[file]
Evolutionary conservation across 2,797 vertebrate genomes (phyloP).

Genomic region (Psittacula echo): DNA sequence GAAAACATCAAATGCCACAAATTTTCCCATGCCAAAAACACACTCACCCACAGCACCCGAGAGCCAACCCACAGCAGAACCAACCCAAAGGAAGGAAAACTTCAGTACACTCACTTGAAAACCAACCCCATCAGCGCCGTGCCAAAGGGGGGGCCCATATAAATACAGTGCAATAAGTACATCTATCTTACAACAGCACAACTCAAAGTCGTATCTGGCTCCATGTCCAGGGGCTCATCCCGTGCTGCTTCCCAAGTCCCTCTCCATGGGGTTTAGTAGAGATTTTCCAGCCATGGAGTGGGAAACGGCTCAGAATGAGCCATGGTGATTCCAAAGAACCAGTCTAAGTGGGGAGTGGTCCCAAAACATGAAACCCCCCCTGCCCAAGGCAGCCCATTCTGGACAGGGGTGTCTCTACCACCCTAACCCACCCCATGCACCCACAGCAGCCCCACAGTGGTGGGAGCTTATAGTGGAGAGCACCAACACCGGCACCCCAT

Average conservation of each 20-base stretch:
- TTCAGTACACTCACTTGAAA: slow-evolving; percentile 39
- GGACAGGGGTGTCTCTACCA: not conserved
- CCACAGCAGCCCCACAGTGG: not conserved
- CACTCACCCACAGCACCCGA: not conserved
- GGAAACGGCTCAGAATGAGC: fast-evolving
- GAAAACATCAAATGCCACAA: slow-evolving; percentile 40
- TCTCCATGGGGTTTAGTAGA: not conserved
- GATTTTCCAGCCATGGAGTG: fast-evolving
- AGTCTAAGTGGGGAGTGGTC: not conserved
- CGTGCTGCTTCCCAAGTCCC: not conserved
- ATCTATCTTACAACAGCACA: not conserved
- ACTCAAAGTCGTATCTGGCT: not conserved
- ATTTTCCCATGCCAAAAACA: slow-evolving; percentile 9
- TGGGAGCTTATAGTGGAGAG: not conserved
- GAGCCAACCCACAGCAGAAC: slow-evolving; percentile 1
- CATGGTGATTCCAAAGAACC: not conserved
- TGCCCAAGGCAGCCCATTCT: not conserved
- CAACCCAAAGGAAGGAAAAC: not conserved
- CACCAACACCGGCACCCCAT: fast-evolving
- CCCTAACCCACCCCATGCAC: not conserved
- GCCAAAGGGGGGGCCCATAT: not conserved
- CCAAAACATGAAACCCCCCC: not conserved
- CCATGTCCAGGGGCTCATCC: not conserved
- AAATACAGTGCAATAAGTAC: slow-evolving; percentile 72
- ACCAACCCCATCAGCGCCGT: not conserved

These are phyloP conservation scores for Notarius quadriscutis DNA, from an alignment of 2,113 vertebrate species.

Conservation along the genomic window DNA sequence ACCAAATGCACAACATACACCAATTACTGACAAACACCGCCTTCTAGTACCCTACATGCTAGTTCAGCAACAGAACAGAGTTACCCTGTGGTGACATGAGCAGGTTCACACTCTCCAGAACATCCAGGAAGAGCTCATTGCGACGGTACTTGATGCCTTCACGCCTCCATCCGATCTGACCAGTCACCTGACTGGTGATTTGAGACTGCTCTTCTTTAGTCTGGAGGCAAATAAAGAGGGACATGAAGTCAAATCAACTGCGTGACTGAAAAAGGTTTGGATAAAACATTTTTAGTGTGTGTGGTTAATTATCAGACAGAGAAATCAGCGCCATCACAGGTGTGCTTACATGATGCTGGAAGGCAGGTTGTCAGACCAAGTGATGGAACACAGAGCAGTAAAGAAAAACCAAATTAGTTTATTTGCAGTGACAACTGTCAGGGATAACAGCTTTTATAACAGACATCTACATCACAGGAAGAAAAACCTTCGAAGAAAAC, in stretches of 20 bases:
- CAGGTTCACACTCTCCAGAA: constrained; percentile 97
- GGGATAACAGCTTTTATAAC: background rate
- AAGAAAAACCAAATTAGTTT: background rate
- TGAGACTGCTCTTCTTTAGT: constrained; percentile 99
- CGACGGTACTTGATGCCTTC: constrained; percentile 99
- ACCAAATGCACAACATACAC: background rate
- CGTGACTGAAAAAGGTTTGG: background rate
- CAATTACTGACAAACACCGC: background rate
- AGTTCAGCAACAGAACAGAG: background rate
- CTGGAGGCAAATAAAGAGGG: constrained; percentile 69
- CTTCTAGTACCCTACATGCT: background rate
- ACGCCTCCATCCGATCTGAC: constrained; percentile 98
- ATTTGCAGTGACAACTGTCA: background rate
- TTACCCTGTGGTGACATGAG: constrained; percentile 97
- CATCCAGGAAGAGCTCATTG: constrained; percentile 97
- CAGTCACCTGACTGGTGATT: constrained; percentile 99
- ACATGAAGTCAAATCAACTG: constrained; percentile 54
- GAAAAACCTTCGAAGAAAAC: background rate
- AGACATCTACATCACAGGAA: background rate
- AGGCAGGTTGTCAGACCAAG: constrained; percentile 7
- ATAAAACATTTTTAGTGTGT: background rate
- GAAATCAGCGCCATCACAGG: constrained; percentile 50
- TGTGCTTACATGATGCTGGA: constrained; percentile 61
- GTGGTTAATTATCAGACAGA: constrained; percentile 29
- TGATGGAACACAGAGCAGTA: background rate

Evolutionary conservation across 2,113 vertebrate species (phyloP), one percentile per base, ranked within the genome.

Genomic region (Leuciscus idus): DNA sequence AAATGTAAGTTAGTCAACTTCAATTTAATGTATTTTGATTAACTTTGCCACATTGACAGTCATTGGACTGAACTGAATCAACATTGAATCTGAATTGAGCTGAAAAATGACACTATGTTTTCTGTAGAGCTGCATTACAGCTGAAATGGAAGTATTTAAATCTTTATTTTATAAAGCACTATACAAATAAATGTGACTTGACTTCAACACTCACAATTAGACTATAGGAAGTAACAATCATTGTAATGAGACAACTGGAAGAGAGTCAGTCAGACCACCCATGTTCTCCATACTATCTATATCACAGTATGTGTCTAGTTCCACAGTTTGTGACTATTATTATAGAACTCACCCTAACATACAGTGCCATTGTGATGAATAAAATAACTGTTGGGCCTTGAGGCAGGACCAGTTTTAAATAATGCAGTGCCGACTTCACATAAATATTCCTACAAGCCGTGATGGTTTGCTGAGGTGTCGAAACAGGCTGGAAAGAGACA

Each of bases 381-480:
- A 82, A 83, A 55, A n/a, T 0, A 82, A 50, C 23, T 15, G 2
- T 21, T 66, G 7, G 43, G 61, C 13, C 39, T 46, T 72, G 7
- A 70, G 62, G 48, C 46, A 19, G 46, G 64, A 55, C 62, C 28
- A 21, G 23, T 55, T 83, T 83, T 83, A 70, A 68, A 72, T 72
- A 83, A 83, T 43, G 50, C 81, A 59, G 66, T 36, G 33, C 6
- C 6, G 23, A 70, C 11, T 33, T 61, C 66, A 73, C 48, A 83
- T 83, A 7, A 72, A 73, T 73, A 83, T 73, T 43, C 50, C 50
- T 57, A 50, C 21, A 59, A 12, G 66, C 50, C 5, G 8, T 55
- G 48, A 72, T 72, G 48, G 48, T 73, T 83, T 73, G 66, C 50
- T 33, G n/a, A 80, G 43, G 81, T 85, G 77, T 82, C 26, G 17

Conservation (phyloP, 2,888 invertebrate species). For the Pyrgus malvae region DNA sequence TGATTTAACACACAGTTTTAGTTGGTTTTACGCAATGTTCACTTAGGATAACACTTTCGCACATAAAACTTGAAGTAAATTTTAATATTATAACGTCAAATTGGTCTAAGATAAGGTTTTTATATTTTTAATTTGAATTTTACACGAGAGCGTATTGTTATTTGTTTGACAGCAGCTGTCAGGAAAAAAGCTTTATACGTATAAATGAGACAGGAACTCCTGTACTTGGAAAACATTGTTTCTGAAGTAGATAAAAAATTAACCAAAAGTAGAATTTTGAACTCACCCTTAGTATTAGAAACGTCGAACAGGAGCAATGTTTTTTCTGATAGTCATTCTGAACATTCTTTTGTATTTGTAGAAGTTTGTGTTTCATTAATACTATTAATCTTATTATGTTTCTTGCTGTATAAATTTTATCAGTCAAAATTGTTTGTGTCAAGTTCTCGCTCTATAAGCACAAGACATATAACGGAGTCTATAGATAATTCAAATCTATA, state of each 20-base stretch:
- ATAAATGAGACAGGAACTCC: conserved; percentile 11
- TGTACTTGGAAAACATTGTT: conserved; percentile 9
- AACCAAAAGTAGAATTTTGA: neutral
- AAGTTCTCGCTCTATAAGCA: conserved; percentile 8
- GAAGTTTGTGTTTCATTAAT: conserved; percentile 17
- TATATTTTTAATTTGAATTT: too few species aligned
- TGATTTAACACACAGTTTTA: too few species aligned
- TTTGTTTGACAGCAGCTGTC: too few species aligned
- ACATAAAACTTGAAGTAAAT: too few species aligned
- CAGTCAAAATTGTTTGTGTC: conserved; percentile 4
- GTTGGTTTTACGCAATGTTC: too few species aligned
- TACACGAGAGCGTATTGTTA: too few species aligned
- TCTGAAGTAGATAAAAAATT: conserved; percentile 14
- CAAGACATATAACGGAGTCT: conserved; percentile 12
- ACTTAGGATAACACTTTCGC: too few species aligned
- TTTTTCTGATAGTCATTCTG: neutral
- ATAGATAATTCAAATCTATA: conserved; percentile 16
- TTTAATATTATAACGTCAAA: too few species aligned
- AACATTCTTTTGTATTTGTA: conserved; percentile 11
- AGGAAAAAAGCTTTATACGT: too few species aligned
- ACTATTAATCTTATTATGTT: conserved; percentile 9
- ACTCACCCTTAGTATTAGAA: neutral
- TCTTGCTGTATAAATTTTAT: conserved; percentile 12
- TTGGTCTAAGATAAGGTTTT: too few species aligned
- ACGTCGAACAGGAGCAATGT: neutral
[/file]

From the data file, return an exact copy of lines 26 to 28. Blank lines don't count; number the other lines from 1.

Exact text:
- CCATGTCCAGGGGCTCATCC: not conserved
- AAATACAGTGCAATAAGTAC: slow-evolving; percentile 72
- ACCAACCCCATCAGCGCCGT: not conserved